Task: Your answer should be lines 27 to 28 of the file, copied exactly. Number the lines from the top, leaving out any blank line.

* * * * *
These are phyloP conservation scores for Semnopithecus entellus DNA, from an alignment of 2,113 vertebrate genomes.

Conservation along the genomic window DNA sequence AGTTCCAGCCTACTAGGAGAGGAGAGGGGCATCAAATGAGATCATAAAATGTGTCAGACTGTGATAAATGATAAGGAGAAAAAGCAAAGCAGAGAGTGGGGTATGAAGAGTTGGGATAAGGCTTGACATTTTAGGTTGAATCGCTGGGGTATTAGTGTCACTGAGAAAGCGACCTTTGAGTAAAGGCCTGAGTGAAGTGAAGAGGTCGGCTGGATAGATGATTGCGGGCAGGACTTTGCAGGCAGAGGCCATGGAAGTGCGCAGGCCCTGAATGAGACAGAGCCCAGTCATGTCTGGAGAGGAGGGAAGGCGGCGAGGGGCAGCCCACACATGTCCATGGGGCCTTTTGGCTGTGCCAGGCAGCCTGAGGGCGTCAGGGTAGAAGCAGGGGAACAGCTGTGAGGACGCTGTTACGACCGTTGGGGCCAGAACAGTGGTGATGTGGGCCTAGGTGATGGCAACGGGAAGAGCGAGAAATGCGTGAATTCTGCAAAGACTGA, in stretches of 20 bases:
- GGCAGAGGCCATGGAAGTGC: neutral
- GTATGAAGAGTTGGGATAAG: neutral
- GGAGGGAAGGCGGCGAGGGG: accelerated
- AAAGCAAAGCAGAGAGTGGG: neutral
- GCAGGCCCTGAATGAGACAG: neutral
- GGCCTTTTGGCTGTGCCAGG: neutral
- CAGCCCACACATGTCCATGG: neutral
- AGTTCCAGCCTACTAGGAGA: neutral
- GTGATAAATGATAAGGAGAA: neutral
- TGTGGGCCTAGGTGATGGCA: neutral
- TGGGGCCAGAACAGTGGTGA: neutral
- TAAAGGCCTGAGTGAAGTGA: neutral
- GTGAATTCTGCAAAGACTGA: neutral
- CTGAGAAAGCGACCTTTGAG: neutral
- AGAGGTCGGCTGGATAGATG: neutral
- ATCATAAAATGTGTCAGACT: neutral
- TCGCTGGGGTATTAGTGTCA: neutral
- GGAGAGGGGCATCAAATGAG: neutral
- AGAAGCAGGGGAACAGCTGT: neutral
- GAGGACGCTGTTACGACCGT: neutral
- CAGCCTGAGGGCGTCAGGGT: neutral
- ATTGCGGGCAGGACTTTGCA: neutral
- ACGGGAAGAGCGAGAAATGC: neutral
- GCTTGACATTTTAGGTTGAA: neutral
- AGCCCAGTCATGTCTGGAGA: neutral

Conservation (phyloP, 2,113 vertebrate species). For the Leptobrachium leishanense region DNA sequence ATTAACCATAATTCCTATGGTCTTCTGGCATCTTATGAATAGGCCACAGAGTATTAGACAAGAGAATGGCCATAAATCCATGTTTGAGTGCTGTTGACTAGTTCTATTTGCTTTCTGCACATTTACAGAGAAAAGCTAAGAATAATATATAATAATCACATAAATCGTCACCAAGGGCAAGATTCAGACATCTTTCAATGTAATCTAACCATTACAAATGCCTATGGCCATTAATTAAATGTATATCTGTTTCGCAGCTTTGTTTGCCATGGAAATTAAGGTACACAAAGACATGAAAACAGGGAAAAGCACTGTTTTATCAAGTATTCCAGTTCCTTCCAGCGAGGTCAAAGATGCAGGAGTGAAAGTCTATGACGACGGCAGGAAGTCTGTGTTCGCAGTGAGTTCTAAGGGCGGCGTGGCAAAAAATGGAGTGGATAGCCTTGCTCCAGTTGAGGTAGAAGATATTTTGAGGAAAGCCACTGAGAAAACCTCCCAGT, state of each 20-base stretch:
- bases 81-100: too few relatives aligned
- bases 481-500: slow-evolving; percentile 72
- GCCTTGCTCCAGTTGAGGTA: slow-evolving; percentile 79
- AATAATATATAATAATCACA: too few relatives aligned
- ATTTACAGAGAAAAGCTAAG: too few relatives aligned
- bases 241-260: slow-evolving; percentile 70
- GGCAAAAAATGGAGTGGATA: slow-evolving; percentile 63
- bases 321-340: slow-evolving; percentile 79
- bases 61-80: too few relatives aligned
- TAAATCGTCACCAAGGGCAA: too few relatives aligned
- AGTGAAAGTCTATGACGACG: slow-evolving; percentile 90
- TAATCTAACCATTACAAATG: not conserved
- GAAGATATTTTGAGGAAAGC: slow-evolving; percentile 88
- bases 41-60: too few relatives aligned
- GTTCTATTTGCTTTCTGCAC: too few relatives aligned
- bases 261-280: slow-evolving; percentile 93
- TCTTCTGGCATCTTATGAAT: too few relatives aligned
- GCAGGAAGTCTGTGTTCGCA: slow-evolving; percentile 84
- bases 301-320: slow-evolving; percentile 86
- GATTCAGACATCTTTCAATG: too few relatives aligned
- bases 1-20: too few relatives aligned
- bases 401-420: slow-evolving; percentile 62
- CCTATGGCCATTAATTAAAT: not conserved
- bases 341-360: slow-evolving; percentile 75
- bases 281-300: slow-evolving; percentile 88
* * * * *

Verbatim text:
- AGCCCAGTCATGTCTGGAGA: neutral

Conservation (phyloP, 2,113 vertebrate species). For the Leptobrachium leishanense region DNA sequence ATTAACCATAATTCCTATGGTCTTCTGGCATCTTATGAATAGGCCACAGAGTATTAGACAAGAGAATGGCCATAAATCCATGTTTGAGTGCTGTTGACTAGTTCTATTTGCTTTCTGCACATTTACAGAGAAAAGCTAAGAATAATATATAATAATCACATAAATCGTCACCAAGGGCAAGATTCAGACATCTTTCAATGTAATCTAACCATTACAAATGCCTATGGCCATTAATTAAATGTATATCTGTTTCGCAGCTTTGTTTGCCATGGAAATTAAGGTACACAAAGACATGAAAACAGGGAAAAGCACTGTTTTATCAAGTATTCCAGTTCCTTCCAGCGAGGTCAAAGATGCAGGAGTGAAAGTCTATGACGACGGCAGGAAGTCTGTGTTCGCAGTGAGTTCTAAGGGCGGCGTGGCAAAAAATGGAGTGGATAGCCTTGCTCCAGTTGAGGTAGAAGATATTTTGAGGAAAGCCACTGAGAAAACCTCCCAGT, state of each 20-base stretch: